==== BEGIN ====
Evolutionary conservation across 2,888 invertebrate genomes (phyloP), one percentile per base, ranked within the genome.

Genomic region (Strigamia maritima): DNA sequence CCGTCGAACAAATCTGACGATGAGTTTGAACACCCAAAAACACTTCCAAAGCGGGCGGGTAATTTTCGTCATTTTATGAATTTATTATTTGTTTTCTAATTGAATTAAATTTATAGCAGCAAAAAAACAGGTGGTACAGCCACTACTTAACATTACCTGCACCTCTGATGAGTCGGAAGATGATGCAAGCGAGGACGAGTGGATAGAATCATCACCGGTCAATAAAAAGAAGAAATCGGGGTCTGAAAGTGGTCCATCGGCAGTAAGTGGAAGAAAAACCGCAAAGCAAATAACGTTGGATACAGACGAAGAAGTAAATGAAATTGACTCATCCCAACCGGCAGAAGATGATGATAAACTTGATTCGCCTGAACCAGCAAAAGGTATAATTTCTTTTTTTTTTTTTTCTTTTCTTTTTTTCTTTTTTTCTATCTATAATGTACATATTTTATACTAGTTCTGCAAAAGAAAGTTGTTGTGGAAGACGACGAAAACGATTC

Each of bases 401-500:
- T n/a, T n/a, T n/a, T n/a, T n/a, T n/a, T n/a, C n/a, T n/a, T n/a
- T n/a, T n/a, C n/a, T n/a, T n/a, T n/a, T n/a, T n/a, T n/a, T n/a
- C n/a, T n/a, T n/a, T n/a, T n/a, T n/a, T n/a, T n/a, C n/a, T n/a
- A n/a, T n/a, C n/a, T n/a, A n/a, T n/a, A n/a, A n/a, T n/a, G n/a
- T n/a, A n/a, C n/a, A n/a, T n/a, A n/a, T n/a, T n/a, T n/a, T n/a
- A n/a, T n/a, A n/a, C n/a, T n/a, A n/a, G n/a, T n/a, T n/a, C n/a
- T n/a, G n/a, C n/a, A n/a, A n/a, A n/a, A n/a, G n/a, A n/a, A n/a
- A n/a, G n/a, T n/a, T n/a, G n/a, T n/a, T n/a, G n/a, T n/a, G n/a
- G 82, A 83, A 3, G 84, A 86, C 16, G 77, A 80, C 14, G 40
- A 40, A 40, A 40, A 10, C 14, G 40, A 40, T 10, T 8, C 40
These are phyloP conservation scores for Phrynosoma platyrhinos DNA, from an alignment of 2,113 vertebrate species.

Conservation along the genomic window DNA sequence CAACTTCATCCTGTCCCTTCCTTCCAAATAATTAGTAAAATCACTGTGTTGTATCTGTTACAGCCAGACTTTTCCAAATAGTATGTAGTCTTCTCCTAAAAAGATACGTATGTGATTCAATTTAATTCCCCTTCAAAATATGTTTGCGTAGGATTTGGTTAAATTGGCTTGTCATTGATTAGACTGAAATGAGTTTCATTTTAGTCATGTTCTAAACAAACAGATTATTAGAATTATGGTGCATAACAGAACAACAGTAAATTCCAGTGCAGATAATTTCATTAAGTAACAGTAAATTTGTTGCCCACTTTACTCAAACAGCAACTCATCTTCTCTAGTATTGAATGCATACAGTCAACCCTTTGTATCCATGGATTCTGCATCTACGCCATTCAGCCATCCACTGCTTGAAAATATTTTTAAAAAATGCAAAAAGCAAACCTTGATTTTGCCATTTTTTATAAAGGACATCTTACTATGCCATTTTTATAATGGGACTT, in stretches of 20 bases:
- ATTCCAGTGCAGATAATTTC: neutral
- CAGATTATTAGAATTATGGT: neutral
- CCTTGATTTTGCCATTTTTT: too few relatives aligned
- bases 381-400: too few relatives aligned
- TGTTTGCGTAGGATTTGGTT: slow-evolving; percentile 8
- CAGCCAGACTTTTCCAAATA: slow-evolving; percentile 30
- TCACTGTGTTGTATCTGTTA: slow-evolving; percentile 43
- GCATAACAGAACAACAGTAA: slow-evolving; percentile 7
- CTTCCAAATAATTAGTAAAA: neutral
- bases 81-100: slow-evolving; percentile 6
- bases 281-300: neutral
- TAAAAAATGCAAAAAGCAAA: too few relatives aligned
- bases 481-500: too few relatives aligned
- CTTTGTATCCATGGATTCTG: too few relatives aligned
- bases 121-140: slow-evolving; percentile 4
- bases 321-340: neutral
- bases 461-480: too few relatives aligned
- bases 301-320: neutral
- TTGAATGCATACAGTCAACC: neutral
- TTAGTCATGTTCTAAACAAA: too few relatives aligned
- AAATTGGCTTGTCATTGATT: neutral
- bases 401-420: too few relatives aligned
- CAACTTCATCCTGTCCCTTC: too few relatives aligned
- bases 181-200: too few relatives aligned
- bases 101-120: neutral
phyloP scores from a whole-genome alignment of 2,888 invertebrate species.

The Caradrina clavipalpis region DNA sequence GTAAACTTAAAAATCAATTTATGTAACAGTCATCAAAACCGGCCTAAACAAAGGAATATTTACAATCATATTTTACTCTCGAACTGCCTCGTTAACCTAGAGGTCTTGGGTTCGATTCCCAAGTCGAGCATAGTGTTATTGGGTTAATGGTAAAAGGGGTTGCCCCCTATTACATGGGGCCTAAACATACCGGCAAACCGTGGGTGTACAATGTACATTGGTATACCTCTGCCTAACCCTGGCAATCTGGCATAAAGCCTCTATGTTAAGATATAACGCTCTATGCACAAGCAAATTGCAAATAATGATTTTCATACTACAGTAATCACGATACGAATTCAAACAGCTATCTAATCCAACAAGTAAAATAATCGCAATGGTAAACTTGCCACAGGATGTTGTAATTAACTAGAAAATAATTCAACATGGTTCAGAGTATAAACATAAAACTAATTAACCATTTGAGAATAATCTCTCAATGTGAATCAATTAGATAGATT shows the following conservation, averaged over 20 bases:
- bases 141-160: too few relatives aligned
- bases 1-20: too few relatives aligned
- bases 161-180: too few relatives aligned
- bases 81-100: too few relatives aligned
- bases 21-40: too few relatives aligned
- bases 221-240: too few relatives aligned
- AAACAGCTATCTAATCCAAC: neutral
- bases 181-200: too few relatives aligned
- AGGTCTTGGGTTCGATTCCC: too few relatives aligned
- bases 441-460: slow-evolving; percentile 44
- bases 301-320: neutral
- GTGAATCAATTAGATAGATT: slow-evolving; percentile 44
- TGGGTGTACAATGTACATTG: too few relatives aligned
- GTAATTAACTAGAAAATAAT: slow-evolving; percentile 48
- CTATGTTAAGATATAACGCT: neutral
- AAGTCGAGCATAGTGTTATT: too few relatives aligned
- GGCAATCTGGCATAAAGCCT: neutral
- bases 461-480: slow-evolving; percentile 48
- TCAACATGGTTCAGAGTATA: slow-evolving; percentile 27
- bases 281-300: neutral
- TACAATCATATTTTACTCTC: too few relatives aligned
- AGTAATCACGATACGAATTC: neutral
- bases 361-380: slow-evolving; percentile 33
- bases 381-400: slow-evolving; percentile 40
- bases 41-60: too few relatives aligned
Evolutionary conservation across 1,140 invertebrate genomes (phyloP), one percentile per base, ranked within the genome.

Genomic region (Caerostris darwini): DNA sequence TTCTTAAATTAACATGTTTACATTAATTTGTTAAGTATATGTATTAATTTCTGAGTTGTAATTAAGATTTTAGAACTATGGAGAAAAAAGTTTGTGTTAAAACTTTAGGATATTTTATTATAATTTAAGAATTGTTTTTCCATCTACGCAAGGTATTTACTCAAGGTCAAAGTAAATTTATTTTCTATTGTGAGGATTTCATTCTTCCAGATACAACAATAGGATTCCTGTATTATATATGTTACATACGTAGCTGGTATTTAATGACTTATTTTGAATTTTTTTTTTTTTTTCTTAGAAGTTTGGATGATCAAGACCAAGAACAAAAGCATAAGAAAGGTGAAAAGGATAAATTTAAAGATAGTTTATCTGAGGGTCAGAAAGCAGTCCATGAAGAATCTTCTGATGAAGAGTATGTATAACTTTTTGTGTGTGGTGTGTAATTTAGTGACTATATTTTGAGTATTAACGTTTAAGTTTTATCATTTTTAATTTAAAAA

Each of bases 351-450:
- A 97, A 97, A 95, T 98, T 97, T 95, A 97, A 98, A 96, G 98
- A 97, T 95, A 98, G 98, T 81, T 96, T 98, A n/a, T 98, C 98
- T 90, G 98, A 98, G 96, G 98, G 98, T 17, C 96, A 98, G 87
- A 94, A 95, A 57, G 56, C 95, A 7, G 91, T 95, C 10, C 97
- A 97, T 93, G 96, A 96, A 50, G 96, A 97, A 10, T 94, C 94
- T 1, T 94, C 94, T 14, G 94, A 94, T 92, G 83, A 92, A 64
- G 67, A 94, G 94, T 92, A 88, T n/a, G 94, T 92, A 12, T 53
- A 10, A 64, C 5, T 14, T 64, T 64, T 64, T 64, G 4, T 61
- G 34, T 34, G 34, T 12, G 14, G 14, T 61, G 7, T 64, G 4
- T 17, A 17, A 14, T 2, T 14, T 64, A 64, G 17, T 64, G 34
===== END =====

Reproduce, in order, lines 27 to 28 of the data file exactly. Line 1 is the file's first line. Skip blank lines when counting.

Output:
- TAAAAAATGCAAAAAGCAAA: too few relatives aligned
- bases 481-500: too few relatives aligned